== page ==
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Whether you take photos of yourself or others, professionally or as an amateur, there are always ways to improve your craft. As with any skill, time and practice are key to enhancing talent and expertise. However, even frequent photographers can get feel stifled or set their ways and benefit from a fresh take on their profession or hobby.
Photography can be a way to make money but its main intent is presenting polished, beautiful, inventive, professional images which help capture a person, product, situation, or idea in a fresh way.
Read all you can on photography. Start with your camera’s instruction manual. User manuals are an often skipped or neglected tool which may teach you a few tricks of the trade. Even if you’ve owned your camera for years, start there. Lost your manual? Look online in a search engine, as most companies offer online versions for free.
Beyond just reading the manual or instruction guide, learn and apply what you’ve learned in the real world. There will be a period where applying the information or trying out new settings might be confusing and take practice. Don’t let this stop you. The top people in every hobby or professional all had to start somewhere.
Use a tripod or other tools along with your camera will enhance its capabilities, help you frame a shot or vision, and make your photographs have a glow of professionalism which really stands out. Consider lighting tools, which can dramatically change a finished product.
Show your work to family, friends, or colleagues whose opinion you trust. What stands out in your work? What are your strengths? Expand on your strengths and try and showcase them in all of the photography you do, while still keeping your art inventive.
Either by looking at your work critically, recognizing where you struggle, or again soliciting the suggestions of a chosen few, consider where you might want to improve. For example, maybe you specialize in fashion photography and are great at styling high end photos, but have too many portraits in your portfolio, etc.
Perhaps this means putting your photography up in a prominent place at work or home. For others, it may mean selling their work on Etsy. Whatever method you choose, let your work discover its place in the world, by people being able to see it.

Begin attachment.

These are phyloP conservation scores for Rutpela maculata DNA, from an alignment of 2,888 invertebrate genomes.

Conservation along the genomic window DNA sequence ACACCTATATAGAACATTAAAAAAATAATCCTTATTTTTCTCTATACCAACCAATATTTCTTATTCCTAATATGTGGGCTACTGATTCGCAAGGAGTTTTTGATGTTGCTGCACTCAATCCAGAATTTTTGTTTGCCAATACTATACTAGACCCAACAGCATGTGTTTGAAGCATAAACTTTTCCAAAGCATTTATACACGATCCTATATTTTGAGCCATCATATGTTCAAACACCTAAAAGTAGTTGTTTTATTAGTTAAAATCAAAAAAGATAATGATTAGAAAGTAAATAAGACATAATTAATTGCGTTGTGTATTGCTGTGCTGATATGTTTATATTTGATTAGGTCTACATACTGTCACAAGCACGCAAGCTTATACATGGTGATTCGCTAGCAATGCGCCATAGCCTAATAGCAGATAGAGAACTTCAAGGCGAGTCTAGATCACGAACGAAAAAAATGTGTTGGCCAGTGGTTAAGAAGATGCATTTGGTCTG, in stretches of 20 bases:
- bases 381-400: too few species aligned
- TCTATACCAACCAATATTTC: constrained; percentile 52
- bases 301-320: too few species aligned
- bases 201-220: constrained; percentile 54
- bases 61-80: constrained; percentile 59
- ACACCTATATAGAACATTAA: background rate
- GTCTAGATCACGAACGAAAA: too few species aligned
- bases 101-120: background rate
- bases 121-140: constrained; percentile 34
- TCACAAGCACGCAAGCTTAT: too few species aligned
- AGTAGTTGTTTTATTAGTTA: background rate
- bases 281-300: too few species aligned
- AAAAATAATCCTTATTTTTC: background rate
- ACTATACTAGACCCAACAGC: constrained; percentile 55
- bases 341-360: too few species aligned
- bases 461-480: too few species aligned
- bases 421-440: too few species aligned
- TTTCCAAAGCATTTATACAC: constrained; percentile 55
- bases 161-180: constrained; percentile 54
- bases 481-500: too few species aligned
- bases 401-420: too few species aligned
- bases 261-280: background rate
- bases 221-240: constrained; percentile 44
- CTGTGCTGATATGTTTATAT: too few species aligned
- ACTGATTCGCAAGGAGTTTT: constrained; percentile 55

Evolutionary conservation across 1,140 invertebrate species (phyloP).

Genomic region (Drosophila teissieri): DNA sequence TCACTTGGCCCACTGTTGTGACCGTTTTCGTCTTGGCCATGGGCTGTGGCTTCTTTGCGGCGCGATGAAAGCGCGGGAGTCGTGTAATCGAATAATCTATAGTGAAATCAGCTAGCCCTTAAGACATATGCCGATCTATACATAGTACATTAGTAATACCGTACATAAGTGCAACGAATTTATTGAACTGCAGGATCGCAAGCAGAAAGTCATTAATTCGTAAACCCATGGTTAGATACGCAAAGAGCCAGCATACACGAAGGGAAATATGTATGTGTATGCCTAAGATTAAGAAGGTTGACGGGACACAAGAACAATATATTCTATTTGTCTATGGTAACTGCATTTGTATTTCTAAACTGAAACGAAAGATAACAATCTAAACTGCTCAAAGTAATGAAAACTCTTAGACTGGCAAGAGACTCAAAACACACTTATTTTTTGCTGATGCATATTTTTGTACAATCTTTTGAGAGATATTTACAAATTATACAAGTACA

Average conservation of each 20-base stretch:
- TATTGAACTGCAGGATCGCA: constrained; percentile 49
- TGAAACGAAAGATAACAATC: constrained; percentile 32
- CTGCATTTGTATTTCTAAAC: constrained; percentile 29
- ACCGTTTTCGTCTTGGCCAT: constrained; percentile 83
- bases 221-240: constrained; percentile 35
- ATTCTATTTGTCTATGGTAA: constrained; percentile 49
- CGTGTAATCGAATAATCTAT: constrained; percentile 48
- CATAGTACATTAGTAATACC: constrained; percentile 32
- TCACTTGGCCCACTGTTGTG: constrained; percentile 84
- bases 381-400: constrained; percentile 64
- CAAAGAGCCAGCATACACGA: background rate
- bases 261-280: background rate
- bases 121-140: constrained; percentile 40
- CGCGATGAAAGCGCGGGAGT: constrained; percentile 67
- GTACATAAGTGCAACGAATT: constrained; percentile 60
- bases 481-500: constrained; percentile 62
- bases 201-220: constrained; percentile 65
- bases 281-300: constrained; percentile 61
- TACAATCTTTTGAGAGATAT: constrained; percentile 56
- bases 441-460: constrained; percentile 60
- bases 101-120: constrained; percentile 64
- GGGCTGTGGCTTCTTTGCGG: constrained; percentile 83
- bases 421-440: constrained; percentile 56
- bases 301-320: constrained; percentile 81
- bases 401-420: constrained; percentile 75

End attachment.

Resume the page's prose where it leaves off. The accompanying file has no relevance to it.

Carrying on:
In this same vein, once you’re comfortable displaying your work (or even if it takes a push and a hope and a prayer to do so), a great way to make your mark in the world of photography is by approaching local gallery representative or owners, or co-op galleries, and asking to be a featured photographer or participate in a group show. This can be difficult for artists and photographers to do, but don’t be discouraged if you strike out at the first few galleries you approach. This is one area where persistence definitely pays off.
Photography contests can vary from distant judges you never hear feedback from, to online contests where the person with the most likes wins. Look for the comments your work receives and try not to take the negative comments as anything more than one individual’s opinion or potentially constructive criticism.
Regardless of the venue or modality you choose to offer your work, if it is being displayed in person (as opposed to online), make sure that the framing or presentation of your work adds to its virtue and likability.
Don’t spend all your money on prints if you’ve yet to even sell one photograph, but consider investing in prints of some of your top photographs, which you can price for sale.
Management of your online persona might be through social media sites which are image heavy (like Instagram) or through other platforms like a personal or professional website, Twitter, or Facebook. They all matter. Each platform you use should present an image that highlights the strengths of yourself, your work, or your journey. Though you don’t need to present yourself in an insincere way, as savvy internet users tend to see through that in a moment, do think of yourself as a ‘brand’ that highlight what you want the world to see.
Imagine that you’ve followed number 12 to a “t” only to discover yourself being misrepresented by strangers or thieves online! Check out berify.com‘s reverse image search to make sure your images are not being stolen in a way which does not represent you or give you credit. Berify’s tagging and scheduling features make it simple to automatically and periodically scan the web to see if your work is being stolen.